Heroin use surges in Nelson Mandela Bay

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An alarming spike in the use of highly addictive and deadly heroin at drug dens in Nelson Mandela Bay has emerged, resulting in thousands of new syringe needles being distributed to users every week to counter the spread of HIV-Aids.
The sharp rise in dealing in heroin and the use of the drug in the city’s CBD has seen desperate addicts resorting to metal-stripping and theft of copper cables to pay drug dealers for their “smack”, which costs around R60 a dose.
It has also prompted police in the Bay to step up operations to combat the scourge, with one officer warning that those who deal in the drugs “are killing our communities” and that these substances inflict “untold damage on our young and old”.
Hartman Street – one of about a dozen hotspots in the CBD – runs into a dead end where a pit of filth strewn with hundreds of used heroin syringes and needles also marks the end of the road for many drug addicts.
A massive police raid on two squalid, derelict properties in the street on Friday uncovered further evidence of unchecked heroin use, prostitution and mass squatting.
Weekend Post launched an investigation into what is arguably one of the most devastating narcotics in the wake of a hard-hitting public meeting this week around the fast-deteriorating state of Central.
The meeting lifted the lid on rampant drug use, drug dealing, drug lords – described as “untouchables” – and the dangers to the public and pupils in particular who are exposed to hundreds of heroin needles at various sites in the suburb, including school yards and parks.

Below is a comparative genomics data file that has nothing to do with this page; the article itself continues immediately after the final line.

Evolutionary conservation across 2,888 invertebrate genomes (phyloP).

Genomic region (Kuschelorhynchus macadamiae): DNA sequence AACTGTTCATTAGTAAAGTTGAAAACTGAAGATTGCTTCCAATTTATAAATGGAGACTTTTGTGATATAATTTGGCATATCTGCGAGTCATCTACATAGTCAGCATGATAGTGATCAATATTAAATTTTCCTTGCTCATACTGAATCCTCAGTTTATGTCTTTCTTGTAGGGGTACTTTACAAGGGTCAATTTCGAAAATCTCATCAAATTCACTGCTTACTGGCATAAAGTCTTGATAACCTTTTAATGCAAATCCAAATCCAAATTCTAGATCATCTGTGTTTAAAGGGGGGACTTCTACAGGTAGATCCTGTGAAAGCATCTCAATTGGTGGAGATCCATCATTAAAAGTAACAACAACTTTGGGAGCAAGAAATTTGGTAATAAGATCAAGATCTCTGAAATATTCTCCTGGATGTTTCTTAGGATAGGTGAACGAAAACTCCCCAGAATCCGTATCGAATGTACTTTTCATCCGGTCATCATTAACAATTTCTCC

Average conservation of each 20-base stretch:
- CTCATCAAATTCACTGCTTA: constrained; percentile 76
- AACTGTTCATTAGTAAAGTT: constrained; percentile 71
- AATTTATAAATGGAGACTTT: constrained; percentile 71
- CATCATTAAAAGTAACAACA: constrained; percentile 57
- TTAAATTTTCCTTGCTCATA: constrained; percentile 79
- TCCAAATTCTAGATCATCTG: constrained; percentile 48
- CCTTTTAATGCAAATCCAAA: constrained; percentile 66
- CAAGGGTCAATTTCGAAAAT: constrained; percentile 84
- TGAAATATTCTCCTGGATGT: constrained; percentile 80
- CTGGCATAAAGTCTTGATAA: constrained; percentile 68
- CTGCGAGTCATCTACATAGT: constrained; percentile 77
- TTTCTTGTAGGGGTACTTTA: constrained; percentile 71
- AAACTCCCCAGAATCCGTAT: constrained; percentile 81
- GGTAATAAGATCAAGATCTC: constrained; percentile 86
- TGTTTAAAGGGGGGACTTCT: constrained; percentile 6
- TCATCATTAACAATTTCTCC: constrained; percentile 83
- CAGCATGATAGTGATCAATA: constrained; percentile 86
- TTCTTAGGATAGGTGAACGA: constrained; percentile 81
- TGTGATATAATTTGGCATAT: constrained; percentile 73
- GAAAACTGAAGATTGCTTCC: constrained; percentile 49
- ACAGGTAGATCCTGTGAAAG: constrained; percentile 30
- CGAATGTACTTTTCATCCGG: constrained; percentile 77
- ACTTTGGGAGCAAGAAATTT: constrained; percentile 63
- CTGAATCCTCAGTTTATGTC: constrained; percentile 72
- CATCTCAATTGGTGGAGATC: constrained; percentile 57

Ward 5 councillor Sandile Rwexwana and other Central stakeholders attributed the suburb’s drug challenges to an influx of brazen drug dealers, police operations that are not sustained long enough to eliminate the scourge, and growing general lawlessness.
Also at the meeting, Greenwood Primary School principal Gary Pike said needles used for drugs had been found discarded on the school grounds.
While law enforcement agencies and municipal departments, among others, are moving into strategy planning, police had taken the early initiative by Friday and conducted two large-scale lockdown-andsearch operations in Parliament and Hartman streets.
This week, one road up from Hartman Street, in Smith Street, lying amid the litter, faeces and needles, was a ragged copy of Nelson Mandela’s Long Walk to Freedom.
But for the dozens of heroin addicts who frequent the street it is just a short walk to their dealers and a potentially lifelong addiction, crime, disease, and even death.
Heroin use in the Bay, according to an expert, has spiked over the past four years, particularly in areas such as Central.
Due to the underground nature of heroin use – and because, apart from those on the street, other users function in their communities without their addictions being noticed – authorities and community and healthcare organisations are unable to provide figures which demonstrate the full extent of the drug’s prevalence in the city.
But TBHIVCare, which works at the coalface of heroin addiction in the Bay and other SA cities, is optimally placed to gauge the extent of heroin addiction because it provides users with new syringes and needles, to mitigate the spread of diseases.